Wintertime in Canada may not be the best time to hit the beach, but Toronto’s Winter Stations design competition has transformed the shores of Lake Ontario into an outdoor gallery, giving visitors a reason to flock to the chilly coast.
The design competition showcases eight temporary art installations: five winning designs, chosen from hundreds of submissions, as well as three student pieces from nearby universities. The theme this year is Catalyst, with the goal to reinvent the waterfront landscape while considering how the materials used could be re-purposed in the future. Artists from Canada and beyond construct their installations over lifeguard stands across Lake Ontario’s Kew, Scarborough and Balmy Beaches, creating a multi-sensory escape from dreary winter weather.
Visitors can walk through North, a forest of 41 firs suspended upside down, drop off clothing and canned good donations at Beacon, the simple, cylindrical lighthouse made by wrapping a lifeguard stand in aged wood, and add a note to Collective Memory, the work constructed out of recycled bottles, inspired by immigration and the message in a bottle motif. To defrost after taking in the art, frigid beachgoers can take off their shoes and dip toes in the warm water of I See You Ashiyu, the installation modeled after a Japanese hot spring footbath.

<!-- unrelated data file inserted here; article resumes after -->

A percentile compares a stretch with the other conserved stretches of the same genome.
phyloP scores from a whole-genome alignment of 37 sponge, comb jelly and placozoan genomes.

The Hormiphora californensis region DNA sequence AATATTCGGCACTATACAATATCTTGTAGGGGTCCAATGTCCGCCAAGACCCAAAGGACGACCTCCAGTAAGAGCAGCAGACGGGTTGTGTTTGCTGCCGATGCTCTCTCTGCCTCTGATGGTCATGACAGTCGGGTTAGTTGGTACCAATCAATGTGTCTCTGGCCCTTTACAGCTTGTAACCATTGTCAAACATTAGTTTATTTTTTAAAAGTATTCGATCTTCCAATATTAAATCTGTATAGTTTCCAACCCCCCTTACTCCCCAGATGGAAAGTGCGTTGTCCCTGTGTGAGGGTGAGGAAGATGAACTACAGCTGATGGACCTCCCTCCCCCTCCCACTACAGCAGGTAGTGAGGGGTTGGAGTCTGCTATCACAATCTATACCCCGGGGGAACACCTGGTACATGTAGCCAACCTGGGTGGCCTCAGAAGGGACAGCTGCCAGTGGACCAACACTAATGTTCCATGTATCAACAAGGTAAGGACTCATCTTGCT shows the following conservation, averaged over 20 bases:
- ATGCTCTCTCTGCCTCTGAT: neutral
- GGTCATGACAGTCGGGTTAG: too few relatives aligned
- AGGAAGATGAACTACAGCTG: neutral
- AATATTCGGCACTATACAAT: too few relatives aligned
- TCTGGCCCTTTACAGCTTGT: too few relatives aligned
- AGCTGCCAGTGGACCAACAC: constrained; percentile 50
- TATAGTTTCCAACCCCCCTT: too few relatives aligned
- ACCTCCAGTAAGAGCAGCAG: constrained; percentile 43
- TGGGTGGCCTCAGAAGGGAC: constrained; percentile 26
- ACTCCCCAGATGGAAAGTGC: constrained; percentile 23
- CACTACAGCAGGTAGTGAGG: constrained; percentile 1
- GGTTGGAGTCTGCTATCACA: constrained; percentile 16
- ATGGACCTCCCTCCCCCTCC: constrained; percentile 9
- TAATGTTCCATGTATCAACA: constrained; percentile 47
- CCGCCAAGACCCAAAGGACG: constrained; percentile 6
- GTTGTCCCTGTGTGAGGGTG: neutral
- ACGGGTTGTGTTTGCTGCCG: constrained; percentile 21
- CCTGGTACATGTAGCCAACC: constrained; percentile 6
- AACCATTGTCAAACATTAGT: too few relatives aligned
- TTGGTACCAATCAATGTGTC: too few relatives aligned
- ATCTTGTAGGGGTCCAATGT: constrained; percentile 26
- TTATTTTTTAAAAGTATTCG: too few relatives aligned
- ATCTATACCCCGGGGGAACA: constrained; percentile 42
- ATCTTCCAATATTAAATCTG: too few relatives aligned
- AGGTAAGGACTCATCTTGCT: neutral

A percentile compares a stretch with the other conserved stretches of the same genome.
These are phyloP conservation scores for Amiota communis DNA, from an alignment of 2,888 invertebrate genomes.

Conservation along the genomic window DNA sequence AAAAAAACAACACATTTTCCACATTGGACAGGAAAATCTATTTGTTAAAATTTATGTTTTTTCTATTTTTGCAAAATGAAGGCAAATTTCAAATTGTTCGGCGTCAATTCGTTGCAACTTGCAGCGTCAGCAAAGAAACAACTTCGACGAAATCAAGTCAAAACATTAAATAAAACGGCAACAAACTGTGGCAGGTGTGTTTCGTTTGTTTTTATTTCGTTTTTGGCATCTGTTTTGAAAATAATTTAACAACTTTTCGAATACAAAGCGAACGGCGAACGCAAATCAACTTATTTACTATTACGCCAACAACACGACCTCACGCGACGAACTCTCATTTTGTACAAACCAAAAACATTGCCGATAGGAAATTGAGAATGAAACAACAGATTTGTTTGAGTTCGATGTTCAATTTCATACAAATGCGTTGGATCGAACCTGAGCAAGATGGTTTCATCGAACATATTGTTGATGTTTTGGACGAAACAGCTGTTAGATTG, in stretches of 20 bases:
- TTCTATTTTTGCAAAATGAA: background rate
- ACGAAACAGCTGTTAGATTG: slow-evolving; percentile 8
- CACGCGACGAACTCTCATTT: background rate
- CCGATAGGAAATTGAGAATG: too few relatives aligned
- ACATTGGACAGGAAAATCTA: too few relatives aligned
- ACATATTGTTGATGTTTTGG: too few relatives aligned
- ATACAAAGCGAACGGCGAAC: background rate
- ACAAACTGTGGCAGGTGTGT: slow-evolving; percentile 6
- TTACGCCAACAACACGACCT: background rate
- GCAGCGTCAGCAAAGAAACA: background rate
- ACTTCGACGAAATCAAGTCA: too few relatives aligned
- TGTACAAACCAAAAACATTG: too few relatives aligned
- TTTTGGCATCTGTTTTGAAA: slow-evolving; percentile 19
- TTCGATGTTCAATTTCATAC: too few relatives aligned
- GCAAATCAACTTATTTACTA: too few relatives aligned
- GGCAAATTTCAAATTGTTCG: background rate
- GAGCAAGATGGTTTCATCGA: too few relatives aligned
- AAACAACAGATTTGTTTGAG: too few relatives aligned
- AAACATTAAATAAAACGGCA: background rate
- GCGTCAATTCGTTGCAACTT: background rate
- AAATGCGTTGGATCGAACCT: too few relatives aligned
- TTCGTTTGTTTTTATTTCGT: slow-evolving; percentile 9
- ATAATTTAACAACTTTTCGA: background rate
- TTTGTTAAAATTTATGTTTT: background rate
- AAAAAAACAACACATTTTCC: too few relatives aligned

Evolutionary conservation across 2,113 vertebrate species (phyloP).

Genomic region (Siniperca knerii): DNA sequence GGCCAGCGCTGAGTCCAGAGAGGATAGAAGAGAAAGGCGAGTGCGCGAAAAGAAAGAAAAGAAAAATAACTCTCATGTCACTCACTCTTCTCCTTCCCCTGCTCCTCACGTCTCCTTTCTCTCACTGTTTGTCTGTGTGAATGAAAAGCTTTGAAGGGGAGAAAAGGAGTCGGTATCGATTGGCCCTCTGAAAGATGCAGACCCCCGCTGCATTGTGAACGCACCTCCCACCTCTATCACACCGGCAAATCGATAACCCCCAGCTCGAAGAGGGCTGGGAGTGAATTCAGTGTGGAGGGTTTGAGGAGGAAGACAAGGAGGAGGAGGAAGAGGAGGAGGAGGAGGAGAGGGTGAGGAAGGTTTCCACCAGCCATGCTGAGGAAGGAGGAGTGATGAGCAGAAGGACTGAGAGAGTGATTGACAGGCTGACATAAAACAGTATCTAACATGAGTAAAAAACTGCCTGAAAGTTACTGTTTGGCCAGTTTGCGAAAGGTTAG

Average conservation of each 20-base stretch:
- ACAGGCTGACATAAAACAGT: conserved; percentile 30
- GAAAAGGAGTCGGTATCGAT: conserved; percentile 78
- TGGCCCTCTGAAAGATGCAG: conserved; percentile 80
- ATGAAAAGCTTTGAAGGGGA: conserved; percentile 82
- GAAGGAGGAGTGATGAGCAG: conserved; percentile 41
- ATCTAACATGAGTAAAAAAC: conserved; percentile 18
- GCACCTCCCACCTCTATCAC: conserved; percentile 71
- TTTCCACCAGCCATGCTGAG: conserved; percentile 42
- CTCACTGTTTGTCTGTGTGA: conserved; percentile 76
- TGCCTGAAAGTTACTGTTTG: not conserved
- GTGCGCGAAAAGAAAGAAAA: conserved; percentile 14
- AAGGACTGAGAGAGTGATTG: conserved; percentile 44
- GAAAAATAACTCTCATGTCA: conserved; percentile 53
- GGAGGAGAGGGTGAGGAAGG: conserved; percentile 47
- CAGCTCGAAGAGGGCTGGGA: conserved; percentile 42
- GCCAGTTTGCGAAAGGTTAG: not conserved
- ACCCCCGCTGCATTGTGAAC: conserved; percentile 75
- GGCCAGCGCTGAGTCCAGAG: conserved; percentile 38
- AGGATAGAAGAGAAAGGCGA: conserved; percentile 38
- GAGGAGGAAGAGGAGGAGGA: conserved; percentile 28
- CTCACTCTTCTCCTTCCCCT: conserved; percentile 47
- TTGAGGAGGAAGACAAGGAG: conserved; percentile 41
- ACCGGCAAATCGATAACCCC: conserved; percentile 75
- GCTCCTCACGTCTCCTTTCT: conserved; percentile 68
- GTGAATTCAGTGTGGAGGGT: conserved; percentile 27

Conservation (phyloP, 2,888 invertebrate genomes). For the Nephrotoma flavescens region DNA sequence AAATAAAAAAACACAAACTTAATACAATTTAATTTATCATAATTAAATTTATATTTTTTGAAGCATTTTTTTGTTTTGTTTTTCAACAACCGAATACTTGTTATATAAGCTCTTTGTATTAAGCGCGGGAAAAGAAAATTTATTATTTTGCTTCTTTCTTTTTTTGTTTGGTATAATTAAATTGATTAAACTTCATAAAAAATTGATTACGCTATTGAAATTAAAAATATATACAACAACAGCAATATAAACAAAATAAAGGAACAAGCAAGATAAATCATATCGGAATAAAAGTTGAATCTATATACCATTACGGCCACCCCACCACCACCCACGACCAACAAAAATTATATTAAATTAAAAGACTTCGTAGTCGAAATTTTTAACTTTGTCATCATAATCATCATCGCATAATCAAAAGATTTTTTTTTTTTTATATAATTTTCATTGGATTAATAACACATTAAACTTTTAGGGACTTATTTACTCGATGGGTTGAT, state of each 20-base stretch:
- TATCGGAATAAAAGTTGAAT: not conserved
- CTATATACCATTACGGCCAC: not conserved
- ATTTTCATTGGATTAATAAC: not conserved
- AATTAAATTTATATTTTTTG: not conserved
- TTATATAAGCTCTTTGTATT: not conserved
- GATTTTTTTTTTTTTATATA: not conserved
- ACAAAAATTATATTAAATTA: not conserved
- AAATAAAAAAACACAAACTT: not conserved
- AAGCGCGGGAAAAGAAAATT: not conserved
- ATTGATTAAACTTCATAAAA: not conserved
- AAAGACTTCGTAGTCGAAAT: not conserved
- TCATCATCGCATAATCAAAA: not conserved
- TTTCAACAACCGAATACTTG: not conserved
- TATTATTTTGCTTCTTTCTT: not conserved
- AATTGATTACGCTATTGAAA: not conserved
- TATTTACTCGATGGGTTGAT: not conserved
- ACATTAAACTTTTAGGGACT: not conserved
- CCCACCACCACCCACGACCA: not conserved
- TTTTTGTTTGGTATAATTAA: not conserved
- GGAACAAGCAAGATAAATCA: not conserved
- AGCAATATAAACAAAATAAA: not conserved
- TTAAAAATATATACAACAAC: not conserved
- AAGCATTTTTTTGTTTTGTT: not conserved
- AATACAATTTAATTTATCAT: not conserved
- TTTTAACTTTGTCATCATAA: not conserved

In its third year, the competition was established by three local architecture and design firms, including RAW Design, Ferris + Associates, and Curio. “We founded Winter Stations as an annual event to reinvigorate Toronto’s beaches in the wintertime through inspiring design and it is thrilling for the founders to see the city really embrace the competition year after year,” Winter Stations co-founder Ted Merrick told Lonely Planet. “There is a real sense of excitement and pride in the installations amongst visitors and local residents which continues to grow and inspire others.”
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Winter Stations will be on display until 27 March, after which the beaches will hopefully draw crowds for the warm weather.
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